A historic African-American church in Washington DC has filed a lawsuit against members of the far-right nationalist group the Proud Boys after its leadership took credit for burning a church's Black Lives Matter banner during a rally supporting Donald Trump last month.
Two banners – one at Metropolitan AME and another at Asbury United Methodist Church – were burned during the groups’ violent demonstrations in the nation’s capital on 12 December.
Metropolitan AME, with the Lawyers' Committee for Civil Rights Under Law, sued Proud Boys International LLC, eight unnamed participants and organiser Enrique Tarrio after he admitted in comments on the right-wing social media app Parler and on a Proud Boys-affiliated podcast that he was responsible for burning a church’s sign.
"In the burning of the BLM sign, I was the one that lit it on fire," he said on the War Boys podcast last month. "I was the person that went ahead and put the lighter to it and engulfed it in flames, and I am damn proud that I did."
Lawyers' Committee president Kristen Clarke announced that the suit “seeks to hold accountable those responsible for vandalising and terrorising a historic Black church because of its support for racial justice.”
“This attack is a new chapter in a long and despicable history of mob violence targeting Black houses of worship,” she announced on social media. “We want to make clear to the Proud Boys and other extremists who dare to assault our institutions, our humanity and our dignity, that we will stand up and hold them accountable. Attacks on Black churches have no place in society today.”
Washington DC police are investigating the "destruction of property offense" as a hate crime with aid from the FBI.
US Attorney Michael Sherwin said in a statement on that the fires were meant to “terrorize Black people, violated DC law and were hate crimes.”
“They harmed people of colour, and every person who lives and works in our city who believes in fairness, justice and racial equity,” he said.
Mr Tarrio told The Washington Post last month that he would not admit to committing a hate crime because he believes the Black Lives Matter movement "has terrorized the citizens of this country.”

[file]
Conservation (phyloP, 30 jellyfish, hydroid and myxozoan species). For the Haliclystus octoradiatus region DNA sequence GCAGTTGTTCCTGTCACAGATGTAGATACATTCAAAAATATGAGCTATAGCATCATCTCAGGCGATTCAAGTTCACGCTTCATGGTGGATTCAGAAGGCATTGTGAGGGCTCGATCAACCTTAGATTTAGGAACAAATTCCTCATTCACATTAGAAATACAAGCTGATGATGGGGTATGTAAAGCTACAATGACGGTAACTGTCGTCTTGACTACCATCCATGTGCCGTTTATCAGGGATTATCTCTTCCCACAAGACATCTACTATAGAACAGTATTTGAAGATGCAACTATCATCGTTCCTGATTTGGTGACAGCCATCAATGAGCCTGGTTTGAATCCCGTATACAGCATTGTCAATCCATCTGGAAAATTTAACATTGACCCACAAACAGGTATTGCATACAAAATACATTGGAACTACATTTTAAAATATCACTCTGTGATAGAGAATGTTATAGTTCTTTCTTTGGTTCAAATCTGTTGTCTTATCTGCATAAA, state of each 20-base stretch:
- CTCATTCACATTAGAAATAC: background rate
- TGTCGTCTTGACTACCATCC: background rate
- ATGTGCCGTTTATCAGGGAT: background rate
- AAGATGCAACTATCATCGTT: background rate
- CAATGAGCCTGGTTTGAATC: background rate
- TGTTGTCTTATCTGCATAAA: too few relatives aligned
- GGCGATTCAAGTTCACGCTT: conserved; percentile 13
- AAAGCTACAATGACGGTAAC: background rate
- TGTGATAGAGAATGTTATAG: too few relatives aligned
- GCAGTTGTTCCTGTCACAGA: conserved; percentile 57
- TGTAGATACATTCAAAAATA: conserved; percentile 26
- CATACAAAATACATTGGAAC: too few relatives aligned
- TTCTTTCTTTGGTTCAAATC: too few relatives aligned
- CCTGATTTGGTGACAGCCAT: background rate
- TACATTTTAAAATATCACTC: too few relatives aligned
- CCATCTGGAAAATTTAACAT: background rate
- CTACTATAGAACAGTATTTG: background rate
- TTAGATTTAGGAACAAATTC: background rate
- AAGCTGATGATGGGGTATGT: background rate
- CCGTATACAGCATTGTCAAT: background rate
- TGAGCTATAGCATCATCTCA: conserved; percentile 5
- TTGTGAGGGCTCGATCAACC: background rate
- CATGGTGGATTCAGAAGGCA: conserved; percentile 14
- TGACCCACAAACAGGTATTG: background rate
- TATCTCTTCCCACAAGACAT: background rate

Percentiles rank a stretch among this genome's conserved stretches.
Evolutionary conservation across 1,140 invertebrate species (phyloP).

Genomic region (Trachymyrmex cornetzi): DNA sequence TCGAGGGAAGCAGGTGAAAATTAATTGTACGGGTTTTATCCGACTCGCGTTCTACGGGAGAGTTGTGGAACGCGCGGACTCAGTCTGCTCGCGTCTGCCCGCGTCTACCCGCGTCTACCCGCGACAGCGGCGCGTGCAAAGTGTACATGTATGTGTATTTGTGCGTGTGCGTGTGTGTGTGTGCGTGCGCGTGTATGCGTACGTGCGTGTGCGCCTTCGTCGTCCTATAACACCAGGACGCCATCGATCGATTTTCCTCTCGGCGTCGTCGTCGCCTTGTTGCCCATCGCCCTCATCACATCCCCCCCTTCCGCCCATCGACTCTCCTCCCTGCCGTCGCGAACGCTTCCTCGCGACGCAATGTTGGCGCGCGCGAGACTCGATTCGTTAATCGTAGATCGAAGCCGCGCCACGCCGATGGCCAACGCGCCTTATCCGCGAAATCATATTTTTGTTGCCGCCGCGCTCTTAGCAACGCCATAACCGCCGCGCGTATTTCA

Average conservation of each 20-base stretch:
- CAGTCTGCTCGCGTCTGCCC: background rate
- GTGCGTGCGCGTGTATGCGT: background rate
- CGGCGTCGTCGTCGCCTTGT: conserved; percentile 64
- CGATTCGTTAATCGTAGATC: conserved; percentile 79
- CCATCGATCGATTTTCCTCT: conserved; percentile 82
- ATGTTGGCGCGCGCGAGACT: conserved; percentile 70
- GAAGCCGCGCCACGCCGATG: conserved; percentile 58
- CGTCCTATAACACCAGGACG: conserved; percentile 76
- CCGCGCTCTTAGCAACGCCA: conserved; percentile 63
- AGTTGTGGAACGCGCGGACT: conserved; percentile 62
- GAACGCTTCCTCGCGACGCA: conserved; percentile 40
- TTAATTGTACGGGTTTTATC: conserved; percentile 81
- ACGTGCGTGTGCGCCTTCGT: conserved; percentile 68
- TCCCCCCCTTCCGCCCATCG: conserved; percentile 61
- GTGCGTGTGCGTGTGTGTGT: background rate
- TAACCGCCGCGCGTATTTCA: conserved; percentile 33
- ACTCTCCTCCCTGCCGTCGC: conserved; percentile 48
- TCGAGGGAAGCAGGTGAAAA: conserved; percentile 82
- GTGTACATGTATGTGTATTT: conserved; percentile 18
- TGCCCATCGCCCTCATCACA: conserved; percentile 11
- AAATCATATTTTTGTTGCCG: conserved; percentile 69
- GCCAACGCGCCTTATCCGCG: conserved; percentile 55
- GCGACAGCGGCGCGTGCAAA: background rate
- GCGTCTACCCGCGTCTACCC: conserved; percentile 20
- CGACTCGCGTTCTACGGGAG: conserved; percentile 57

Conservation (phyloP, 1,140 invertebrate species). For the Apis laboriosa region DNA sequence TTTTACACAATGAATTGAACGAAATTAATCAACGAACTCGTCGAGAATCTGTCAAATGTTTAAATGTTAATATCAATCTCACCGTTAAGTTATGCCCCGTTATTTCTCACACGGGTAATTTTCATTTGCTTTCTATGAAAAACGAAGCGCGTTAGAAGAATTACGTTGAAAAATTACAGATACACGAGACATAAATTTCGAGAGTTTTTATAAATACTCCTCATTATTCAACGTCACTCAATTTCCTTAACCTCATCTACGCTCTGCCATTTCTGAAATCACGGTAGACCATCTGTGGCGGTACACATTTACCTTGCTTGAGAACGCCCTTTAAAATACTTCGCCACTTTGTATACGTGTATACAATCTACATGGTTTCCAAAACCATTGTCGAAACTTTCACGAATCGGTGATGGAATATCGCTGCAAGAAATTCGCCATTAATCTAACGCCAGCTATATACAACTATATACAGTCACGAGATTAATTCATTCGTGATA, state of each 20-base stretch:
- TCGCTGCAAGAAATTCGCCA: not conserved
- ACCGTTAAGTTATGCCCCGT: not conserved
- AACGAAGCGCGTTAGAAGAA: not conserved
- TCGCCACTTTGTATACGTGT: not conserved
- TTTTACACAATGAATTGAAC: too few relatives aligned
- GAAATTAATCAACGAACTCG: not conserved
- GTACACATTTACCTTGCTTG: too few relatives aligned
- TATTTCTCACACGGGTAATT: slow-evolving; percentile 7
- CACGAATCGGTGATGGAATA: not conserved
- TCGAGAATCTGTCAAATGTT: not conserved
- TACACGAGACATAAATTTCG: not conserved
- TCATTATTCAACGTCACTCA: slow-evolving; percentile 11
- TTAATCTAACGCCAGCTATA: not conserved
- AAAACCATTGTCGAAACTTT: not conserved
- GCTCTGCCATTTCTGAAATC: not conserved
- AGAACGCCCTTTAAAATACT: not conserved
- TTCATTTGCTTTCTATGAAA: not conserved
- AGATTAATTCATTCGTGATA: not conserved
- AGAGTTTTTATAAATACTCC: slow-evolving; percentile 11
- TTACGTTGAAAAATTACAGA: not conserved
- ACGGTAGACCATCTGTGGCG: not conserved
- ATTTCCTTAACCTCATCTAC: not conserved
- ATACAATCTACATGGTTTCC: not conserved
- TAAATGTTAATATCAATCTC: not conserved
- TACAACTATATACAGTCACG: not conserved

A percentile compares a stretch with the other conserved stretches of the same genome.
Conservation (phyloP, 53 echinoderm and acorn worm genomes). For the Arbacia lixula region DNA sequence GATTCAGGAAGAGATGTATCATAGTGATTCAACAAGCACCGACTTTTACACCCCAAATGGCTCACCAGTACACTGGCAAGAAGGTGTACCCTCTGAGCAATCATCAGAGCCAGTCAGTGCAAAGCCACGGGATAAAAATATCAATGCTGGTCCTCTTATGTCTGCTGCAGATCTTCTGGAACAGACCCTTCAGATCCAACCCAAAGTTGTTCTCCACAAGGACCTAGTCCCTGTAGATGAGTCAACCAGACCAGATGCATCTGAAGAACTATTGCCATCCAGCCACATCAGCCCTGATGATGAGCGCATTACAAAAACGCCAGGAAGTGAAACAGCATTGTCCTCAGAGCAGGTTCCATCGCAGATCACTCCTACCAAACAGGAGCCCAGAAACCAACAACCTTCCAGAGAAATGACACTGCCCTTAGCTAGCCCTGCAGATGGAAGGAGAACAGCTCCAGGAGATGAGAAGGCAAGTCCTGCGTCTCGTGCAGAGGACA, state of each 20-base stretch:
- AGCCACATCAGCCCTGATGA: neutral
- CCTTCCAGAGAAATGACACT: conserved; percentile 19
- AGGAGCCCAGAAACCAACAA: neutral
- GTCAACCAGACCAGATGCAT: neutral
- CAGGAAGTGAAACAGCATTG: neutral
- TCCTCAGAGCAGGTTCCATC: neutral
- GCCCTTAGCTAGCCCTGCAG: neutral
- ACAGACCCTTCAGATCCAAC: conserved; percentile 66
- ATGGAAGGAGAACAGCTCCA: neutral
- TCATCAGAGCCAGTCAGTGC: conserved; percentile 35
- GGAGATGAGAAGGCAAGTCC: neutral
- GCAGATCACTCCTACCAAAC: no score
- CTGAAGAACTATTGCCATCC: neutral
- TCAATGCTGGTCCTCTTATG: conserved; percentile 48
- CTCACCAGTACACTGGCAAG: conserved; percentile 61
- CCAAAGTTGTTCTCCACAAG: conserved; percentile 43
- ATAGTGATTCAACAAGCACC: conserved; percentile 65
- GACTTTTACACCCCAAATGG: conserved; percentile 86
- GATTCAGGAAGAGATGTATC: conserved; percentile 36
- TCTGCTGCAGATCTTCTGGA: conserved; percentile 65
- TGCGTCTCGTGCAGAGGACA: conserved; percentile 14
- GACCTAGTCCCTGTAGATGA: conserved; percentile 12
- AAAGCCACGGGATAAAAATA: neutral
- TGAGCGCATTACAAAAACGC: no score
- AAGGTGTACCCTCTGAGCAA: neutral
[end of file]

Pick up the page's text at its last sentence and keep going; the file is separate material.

Four churches were vandalised during demonstrations in Washington on 12 December. In a New Year’s Eve letter police requesting increased police presence ahead of planned protests in Washington this week, Asbury’s senior pastor Rev Ianther Mills reported that a second banner was stolen from the church "sometime over Christmas weekend.”
The lawsuit filed on Monday includes several pages of social media messages coordinating plans for demonstrations and violence on 12 December, including calls to stock up on guns and ammunition and “keep our enemies awake.”
“In countless messages transmitted over social media platforms and messaging services, Defendants and their co-conspirators promised that there would be violence in their wake, and, as the events [of 12 December] demonstrate, they made good on their promises,” according to the lawsuit.
The church and plaintiffs seek “compensatory, punitive, and injunctive relief, and aims, with this action, to ensure that nothing like this will happen again at the hands of Defendants, their affiliates, agents and co-conspirators – not to Metropolitan AME, and not to the thousands of other people and organizations that find themselves targeted for violence by the Proud Boys.”
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